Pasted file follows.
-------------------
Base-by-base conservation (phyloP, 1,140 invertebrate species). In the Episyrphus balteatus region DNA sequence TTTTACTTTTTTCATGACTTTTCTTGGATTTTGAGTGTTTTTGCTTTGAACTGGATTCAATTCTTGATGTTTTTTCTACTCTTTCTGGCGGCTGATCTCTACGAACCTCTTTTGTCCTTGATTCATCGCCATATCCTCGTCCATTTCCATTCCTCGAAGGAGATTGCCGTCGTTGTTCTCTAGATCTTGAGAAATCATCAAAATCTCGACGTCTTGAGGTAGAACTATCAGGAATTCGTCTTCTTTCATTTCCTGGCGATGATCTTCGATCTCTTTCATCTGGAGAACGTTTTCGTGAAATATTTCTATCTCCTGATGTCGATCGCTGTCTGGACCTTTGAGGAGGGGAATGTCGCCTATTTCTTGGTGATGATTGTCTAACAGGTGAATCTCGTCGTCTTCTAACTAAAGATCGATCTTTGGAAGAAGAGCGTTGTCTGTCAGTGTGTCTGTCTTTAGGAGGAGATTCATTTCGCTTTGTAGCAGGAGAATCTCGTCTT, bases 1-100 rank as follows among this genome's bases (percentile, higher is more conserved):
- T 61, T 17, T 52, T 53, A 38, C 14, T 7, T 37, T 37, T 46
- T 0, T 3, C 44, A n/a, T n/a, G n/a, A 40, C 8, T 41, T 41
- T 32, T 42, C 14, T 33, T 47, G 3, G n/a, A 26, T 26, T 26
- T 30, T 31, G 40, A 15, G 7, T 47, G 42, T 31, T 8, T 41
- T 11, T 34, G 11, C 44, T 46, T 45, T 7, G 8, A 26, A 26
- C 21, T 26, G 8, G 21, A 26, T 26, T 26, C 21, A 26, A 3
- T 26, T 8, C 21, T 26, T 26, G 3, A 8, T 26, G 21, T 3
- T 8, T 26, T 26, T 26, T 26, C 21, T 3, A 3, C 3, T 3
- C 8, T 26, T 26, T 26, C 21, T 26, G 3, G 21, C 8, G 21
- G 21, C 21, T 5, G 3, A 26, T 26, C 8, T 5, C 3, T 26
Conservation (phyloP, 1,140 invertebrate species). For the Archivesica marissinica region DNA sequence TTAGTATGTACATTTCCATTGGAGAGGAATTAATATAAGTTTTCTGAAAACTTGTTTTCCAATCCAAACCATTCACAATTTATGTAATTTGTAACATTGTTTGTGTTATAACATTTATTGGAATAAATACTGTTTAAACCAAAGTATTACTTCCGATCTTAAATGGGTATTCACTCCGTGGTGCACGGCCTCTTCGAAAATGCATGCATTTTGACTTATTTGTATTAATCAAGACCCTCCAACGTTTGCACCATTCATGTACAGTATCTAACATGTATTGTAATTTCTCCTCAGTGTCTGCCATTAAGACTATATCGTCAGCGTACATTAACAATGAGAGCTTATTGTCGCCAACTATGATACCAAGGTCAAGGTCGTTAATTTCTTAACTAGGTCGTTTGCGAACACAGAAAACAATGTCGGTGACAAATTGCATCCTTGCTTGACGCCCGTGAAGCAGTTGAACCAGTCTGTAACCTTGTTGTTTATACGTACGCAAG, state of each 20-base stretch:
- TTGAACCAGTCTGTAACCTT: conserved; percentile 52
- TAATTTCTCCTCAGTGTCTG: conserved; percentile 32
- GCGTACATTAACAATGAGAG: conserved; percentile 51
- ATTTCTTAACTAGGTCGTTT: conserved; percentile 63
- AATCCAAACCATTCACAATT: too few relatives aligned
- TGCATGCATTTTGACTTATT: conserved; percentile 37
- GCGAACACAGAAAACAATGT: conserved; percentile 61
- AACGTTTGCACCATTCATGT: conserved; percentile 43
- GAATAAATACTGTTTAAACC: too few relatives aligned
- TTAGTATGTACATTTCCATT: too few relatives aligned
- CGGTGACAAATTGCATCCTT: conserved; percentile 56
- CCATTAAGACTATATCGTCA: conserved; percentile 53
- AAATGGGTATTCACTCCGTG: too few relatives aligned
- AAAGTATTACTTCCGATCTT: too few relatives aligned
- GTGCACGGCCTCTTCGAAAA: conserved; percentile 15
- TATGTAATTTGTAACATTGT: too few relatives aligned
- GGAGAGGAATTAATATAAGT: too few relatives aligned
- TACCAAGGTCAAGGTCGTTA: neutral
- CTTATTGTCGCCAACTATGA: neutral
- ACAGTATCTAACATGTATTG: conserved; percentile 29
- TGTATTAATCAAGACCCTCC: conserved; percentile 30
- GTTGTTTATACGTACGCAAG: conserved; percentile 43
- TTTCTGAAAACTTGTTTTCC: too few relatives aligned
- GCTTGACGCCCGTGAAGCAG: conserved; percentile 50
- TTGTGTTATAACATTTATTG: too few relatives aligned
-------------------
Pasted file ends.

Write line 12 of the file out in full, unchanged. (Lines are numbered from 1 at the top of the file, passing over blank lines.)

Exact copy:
Conservation (phyloP, 1,140 invertebrate species). For the Archivesica marissinica region DNA sequence TTAGTATGTACATTTCCATTGGAGAGGAATTAATATAAGTTTTCTGAAAACTTGTTTTCCAATCCAAACCATTCACAATTTATGTAATTTGTAACATTGTTTGTGTTATAACATTTATTGGAATAAATACTGTTTAAACCAAAGTATTACTTCCGATCTTAAATGGGTATTCACTCCGTGGTGCACGGCCTCTTCGAAAATGCATGCATTTTGACTTATTTGTATTAATCAAGACCCTCCAACGTTTGCACCATTCATGTACAGTATCTAACATGTATTGTAATTTCTCCTCAGTGTCTGCCATTAAGACTATATCGTCAGCGTACATTAACAATGAGAGCTTATTGTCGCCAACTATGATACCAAGGTCAAGGTCGTTAATTTCTTAACTAGGTCGTTTGCGAACACAGAAAACAATGTCGGTGACAAATTGCATCCTTGCTTGACGCCCGTGAAGCAGTTGAACCAGTCTGTAACCTTGTTGTTTATACGTACGCAAG, state of each 20-base stretch: